Walton said the changing manufacturing sector is putting a lot of emphasis on low-volume, mass-customization-type work. Consumers want products that look different and have unique features; whether that’s in the automotive market or cell phones.
“The days of molding millions of types of the same part is disappearing,” he said.
A lot of custom molders — like Nicolet — are reacting to the trend. Walton thinks QRM, like lean manufacturing, Six Sigma or anything else, can be an effective way to deal with the changing environment.
“QRM is a tool in the toolkit,” Walton said. “We’re big proponents of an organization finding a strategy, putting it into place and sticking to it. Nicolet has done a nice job of latching on to QRM.”
Harbour Results does assessments of injection molders, benchmarking them against their peers in a wide variety of areas. When Walton did an assessment of Nicolet, he was impressed with the organization.
“They’re in such a remote location. What we found interesting is they know what they want to do. They’re strong culturally,” Walton said.
Recognition in a remote location
The Indianapolis-based Manufacturers Association for Plastics Processors recently organized a plant tour, and a sellout crowd of 60 trekked to Mountain to see the plant and learn about QRM and the skills matrix. Macintosh said Nicolet is an enthusiastic MAPP member.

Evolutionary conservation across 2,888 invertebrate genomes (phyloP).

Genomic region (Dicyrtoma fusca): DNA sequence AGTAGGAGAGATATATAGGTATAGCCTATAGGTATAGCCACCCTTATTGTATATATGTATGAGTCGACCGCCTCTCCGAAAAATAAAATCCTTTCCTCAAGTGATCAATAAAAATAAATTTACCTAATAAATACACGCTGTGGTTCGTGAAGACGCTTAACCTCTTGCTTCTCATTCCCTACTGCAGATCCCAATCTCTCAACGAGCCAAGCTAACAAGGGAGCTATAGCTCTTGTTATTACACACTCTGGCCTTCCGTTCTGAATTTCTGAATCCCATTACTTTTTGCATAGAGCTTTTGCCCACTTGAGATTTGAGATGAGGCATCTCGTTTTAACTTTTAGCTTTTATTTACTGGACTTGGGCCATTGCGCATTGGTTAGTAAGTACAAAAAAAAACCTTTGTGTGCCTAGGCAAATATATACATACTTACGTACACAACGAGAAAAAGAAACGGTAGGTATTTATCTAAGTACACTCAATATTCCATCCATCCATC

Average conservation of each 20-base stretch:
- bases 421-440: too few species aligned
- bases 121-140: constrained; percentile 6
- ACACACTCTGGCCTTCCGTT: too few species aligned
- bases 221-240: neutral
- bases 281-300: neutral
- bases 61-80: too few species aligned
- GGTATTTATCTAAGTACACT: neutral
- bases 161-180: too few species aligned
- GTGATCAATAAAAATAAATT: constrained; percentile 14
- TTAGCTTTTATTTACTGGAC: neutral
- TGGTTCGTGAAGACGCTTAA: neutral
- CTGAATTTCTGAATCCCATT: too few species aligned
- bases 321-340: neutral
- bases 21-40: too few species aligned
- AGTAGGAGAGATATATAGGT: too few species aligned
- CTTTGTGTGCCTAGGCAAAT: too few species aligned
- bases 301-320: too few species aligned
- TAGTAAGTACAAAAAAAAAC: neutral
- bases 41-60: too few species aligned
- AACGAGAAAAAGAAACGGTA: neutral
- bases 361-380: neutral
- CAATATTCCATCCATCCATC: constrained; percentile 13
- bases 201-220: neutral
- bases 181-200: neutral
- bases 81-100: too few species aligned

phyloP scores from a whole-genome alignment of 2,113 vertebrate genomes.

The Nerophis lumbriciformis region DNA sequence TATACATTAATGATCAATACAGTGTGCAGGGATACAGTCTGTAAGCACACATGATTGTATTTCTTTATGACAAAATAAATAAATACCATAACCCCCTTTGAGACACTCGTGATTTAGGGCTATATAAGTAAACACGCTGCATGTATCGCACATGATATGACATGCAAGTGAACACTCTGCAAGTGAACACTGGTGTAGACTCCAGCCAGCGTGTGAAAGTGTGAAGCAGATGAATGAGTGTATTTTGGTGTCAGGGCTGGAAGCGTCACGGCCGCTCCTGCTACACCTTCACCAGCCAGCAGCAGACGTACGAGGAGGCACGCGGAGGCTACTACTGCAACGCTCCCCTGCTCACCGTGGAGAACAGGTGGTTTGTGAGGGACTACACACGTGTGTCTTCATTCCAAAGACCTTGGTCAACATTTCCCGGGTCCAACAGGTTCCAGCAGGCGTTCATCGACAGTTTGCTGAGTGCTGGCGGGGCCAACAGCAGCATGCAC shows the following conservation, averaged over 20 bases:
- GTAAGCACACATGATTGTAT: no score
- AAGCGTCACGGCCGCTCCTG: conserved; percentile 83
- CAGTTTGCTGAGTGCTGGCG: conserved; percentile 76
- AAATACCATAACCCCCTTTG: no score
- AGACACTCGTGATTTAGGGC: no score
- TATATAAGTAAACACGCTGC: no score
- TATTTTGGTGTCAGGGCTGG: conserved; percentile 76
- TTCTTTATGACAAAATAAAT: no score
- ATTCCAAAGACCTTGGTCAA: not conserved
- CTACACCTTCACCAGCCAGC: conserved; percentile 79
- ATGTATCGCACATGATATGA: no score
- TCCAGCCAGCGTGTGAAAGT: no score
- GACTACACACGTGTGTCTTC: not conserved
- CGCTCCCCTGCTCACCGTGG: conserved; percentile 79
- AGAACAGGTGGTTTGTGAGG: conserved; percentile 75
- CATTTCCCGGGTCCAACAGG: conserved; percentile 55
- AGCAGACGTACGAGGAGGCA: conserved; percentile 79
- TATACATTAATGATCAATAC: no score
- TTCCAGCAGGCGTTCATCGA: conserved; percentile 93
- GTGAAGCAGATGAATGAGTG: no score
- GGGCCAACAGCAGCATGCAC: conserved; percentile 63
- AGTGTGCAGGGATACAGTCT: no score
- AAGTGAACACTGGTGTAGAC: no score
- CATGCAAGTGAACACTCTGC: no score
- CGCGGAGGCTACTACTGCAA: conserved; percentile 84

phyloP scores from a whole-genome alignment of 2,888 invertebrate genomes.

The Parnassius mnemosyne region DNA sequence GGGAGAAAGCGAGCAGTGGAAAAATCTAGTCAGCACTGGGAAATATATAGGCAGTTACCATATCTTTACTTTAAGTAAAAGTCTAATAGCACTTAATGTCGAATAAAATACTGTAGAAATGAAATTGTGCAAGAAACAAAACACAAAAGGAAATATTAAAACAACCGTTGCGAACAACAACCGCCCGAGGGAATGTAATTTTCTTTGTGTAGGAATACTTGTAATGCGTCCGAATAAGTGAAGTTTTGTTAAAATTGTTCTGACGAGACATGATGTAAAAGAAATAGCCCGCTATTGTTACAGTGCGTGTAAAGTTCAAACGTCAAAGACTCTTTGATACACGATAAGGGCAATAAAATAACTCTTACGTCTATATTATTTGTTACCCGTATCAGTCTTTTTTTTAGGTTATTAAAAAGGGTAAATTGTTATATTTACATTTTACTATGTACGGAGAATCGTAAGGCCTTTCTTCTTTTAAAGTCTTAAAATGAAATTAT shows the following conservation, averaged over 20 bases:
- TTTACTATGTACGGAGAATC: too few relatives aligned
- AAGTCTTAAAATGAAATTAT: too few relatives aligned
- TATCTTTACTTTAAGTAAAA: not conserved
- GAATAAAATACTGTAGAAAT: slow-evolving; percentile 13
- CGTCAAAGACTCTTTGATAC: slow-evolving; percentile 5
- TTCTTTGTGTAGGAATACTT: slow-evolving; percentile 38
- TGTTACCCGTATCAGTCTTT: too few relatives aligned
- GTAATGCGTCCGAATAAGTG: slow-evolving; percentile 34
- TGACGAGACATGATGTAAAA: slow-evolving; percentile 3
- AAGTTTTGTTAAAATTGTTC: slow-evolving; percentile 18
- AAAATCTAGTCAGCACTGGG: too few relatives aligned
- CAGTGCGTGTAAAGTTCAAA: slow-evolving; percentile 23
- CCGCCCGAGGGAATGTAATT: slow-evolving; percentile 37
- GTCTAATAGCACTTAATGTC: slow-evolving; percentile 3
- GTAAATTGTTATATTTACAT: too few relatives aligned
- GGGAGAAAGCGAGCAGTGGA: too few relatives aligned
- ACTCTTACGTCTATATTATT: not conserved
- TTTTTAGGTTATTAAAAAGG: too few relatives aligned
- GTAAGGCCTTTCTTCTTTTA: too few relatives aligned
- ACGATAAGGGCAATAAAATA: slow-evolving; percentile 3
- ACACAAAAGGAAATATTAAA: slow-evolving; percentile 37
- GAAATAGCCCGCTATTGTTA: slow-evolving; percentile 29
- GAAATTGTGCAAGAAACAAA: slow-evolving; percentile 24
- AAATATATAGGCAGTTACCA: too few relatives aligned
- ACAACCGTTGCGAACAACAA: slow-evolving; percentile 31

Last year, Nicolet was a top winner in the annual Manufacturing Leadership 100 awards, presented by Frost & Sullivan’s Manufacturing Leadership Community. The other winners were General Motors and Ford Motor Co.
That’s obviously prestigious company. Nicolet was honored in the category of companies with sales of less than $1 billion — and the firm is quite a bit smaller than that. Macintosh said Nicolet is on pace to post $11 million in sales in 2014.
Nicolet was recognized for having carried out one of the “most transformative projects” reviewed by the industry judges, according to Frost & Sullivan.
Macintosh knows that others are starting to take notice of his small molding company in the remote North Woods.
Regarding the location, by the way, Macintosh points out that there are advantages to being in an area that’s known more for camping, hunting, vacationing and recreational sports.
“One of the things we like to talk about, we’re in God’s country. OK, I guess we all live in God’s country. But we’re in the middle of Nicolet National Forest.
“When we talk to our new employees, one of the things we try to leave them with is one of the benefits of working here is that no matter which shift you end up working on, when you’re done with work and you head out the door and you’re heading home, you’re on vacation.
“Everyone else has to drive here.”